Michelles Visit 006

I loved my friends with all my heart, but there was a huge part of me that wanted to be part of this other group.  I could not make money appear overnight and I wasn’t going to be able to become anymore white than I already was (unless I pulled a Michael Jackson, lol) so I did the next best thing I could: I focused on losing weight to live up to their skinny standard.  But that wasn’t all as I have to include every detail, there was also a trigger point.

Going off to college everyone is worried about the Freshman 15.  I remember talking to my friends about in high school and discussing about how I was a runner and it would never happen to me.  Yeah, well it did, without me really knowing it though.  I had a new boyfriend at the time who didn’t give a hoot about how much I weighed, and without access to a scale and eating whatever I wanted like every college student, I gained some weight.  Not the whole freshman 15, but close.  And it wasn’t until Halloween of that year that someone close to me made a simple remark about my weight, how I was looking a little chubby, that the dam broke and it all began.

Spring 2004

It took me two months to go from a healthy girl of 130 to a dismal 100 or less.  I have very few pictures from those days as they are mostly in print form (I’m aging myself) but the summer after my freshman year I went to Maui to visit one of my best friends and the pictures still make me cry to this day.  I remember the pain I was in at the time, mentally and physically, and I’m so glad I’m not there anymore.


sidenote 002 sidenote 003I had fun on that trip and you can see the joy on my face, but at the same time I was torturing myself with guilt and the concern about not being accepted if I wasn’t skinny.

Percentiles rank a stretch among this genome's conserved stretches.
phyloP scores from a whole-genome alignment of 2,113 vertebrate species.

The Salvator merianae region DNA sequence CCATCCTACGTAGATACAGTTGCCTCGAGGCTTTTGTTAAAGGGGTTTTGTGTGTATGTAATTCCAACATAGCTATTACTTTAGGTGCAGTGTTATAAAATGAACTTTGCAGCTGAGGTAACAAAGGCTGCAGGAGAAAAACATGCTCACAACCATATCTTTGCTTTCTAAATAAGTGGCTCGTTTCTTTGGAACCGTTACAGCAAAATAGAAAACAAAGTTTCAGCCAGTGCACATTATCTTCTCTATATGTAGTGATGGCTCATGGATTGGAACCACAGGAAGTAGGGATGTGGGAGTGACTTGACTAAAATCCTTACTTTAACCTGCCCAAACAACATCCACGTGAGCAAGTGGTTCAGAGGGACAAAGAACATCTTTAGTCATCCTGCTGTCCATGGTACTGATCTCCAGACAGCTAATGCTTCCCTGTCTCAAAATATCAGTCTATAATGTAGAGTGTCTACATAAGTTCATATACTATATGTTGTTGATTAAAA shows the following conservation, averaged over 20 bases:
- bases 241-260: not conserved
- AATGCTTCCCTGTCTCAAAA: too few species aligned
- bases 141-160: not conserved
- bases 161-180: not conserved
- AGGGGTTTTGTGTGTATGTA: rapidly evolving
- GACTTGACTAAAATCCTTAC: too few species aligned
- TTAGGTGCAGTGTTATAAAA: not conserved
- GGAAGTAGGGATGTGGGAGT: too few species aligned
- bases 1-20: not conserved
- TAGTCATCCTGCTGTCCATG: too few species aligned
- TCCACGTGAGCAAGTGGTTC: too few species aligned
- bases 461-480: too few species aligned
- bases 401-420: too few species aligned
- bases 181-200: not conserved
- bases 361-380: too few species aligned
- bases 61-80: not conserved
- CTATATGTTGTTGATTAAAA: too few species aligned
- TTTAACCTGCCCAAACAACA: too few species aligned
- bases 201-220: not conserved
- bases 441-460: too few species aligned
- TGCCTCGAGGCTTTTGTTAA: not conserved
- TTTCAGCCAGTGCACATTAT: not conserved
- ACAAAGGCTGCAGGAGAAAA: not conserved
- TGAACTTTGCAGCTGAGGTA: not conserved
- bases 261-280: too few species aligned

And that’s how it all began.  But just as it began, there was a quick turning point to get me back on track.  That will come next…in my discussion about therapy.  And let me just say, do not be embarrassed about seeing someone about your problems.  It will be the best hour or so of your time, which you take for you and just yourself, that you could ever pay for….just saying.

Until next time…

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7 Responses to Side Notes: NEDAwareness Week 2014

  1. Rose says:

    Thank you for sharing part of your story with such honesty and candor. It’s important to share, and you’re such a gifted writer. I know it took a lot of courage to write some of this, and I give you mad props, girl. You are amazing.

  2. You are so awesome — I have no doubt that your honesty and willingness to share your story is an inspiration to many, many people. Plus, as Rose said, you are such a talented writer. Being able to vocalize what you felt and experienced through words is an amazing thing. Much love, lady!

  3. madeline says:

    Many thanks for your honesty and for telling your story! i’m looking forward to reading your next post. my therapist has been incredibly important for me.

  4. Becky says:

    Wow, I had no idea it was eating disorders awareness week. Thank you for informing me, and for sharing a part of your story here with us.
    There not many people recovering (or recovered) from some sort of ED that are willing to openly share and discuss their stories. I can’t tell you how much a difference this makes.
    I’m very glad you recovered and are able to look back and talk about this vulnerable period without holding back or being ashamed.
    Once again, thanks for sharing and contributing to raising awareness.

  5. Kim says:

    Awesome post, Melissa. Thank you for sharing so honestly. I will agree with you on the therapy – a good therapist is worth their weight in gold!